New & Noteworthy

As Good as the Original

December 07, 2012

Unlike the rest of us, cells are happy with either a copy or the original.

If you got to choose between an original and a copy of that original, you’d undoubtedly choose the original. Because of mistakes during the copying process, the original is bound to be superior.

Cairns was the first scientist to try to apply the same logic to cells like mother cells of the budding yeast S. cerevisiae, or stem cells. The idea is that since these cells make lots of copies of themselves, they might have some mechanism for keeping the original DNA and sending the copies to the new cells. This would protect the original DNA from building up mutations.

While this seems reasonable, the many studies done to date have failed to provide any compelling evidence to support the idea. When scientists look at a cell’s DNA in bulk, they see it randomly dividing between mother and daughter. But this is not the end of the story.

Another idea people have had is that one of the strands of the double helix is kept in its original form in the mother while the other is free to be passed on to the daughter. There is mounting evidence in yeast and mammalian cells that there is some strand-specific selection going on. But in a new study out in GENETICS, Keyes and coworkers show that this selection is not dependent on a strand being an original as opposed to a copy.

If mother cells preferentially keep one of the strands, then the red ones should only end up in the MD and DM cell types in this experiment. The real results were that all four cell populations had the red DNA. (Image from Keyes et al. used with permission from GENETICS)

They use a couple of cool tricks to be able to follow specific strands of DNA in specific cell types in these experiments. First, they engineered a strain that would incorporate BrdU (bromodeoxyuridine) into newly synthesized DNA, so that they could distinguish between the original and copied strands. Second, they used a technique to separate mother cells from daughter cells that involves arresting the mother cells with alpha factor, labeling them with biotin, and then allowing them to divide: the mothers can be pulled away from the daughters by their biotin labels.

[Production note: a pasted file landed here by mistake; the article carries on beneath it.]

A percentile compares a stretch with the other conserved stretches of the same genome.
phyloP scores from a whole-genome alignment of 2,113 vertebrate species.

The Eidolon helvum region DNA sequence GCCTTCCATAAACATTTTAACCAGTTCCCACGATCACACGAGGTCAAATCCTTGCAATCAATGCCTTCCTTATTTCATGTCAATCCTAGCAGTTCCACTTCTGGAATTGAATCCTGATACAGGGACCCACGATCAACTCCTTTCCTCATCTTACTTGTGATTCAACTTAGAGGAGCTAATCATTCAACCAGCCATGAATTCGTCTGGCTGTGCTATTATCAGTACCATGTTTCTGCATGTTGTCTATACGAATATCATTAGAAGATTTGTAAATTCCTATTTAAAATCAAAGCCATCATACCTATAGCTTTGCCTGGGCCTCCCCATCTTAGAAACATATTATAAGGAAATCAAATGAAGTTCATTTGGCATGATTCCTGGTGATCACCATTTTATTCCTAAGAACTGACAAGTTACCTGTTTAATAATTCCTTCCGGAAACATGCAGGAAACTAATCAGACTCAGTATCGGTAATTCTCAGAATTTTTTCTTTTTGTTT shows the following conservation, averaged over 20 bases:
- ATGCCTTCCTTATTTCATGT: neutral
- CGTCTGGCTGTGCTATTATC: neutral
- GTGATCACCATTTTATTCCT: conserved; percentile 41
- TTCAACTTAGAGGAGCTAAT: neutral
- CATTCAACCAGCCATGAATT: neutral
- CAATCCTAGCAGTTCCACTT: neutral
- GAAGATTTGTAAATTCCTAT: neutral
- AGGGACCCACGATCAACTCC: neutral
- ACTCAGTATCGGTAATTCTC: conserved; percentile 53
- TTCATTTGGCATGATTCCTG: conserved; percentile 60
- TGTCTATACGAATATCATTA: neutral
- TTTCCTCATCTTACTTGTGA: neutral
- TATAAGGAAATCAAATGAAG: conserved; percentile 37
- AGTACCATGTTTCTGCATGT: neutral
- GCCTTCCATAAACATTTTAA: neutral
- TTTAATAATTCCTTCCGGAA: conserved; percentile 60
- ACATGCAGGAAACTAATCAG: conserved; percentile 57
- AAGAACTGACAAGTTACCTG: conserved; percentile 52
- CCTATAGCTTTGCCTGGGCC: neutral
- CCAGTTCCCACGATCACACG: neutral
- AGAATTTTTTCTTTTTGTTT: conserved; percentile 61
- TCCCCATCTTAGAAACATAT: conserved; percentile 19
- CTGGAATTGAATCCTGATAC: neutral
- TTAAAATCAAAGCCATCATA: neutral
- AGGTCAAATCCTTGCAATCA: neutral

As you can see from the image on the right, Keyes and coworkers let a population of biotin-labeled mother cells divide once in the presence of BrdU. Next they separated mothers (M) from daughters (D) and biotinylated the daughters.

Next they let the two populations divide separately one more time in unlabeled thymidine (TdR) instead of BrdU, and separated mothers from daughters again. As shown in the figure, this allowed them to isolate four different cell populations:

1) MM: the original mother cells
2) MD: daughters of the original mothers
3) DM: mother cells derived from the first daughter
4) DD: daughters of the first daughter

The image shows the prediction if the Watson strand (W) is preferentially kept by the mother. As you follow along, remember that the red strand represents the labeled DNA.

If mother cells inherit the Watson strand specifically (W) and the daughter cell always gets the Crick strand (C), then we would predict that only MD and DM cells should have BrdU DNA. The other two cell types should only have unlabeled DNA.

Let’s follow the mother side to see why. The mother cell would inherit the unlabeled Watson strand and a labeled Crick strand because she would keep the original from the first division. The labeled and so copied Crick strand would then be passed preferentially to the daughter.

The same sort of logic applies to the daughter cell. The daughter inherited the labeled Crick strand. Since this daughter now becomes the mother in the next division, the labeled strand now becomes the Watson strand. She would keep this labeled strand and pass the unlabeled Crick strand to her daughter.

These are not the results they got. Instead, all the cell types had pretty close to the same amounts of BrdU. The moms did not preferentially hang on to either the original Watson or Crick strand.

They then followed this up with a separate, similar experiment that looked at each individual chromosome on a microarray. The results were that there was no bias for either strand for any of the chromosomes.

It seems that mom doesn’t hang onto the original DNA even at a single chromosome. In the cases of strand-specific selection that are now being studied, there are most likely other ways to pick a strand that have nothing to do with whether it is an original or a copy. Another great idea foiled by data…

by D. Barry Starr, Ph.D., Director of Outreach Activities, Stanford Genetics

Categories: Research Spotlight

Tags: Saccharomyces cerevisiae , chromosome segregation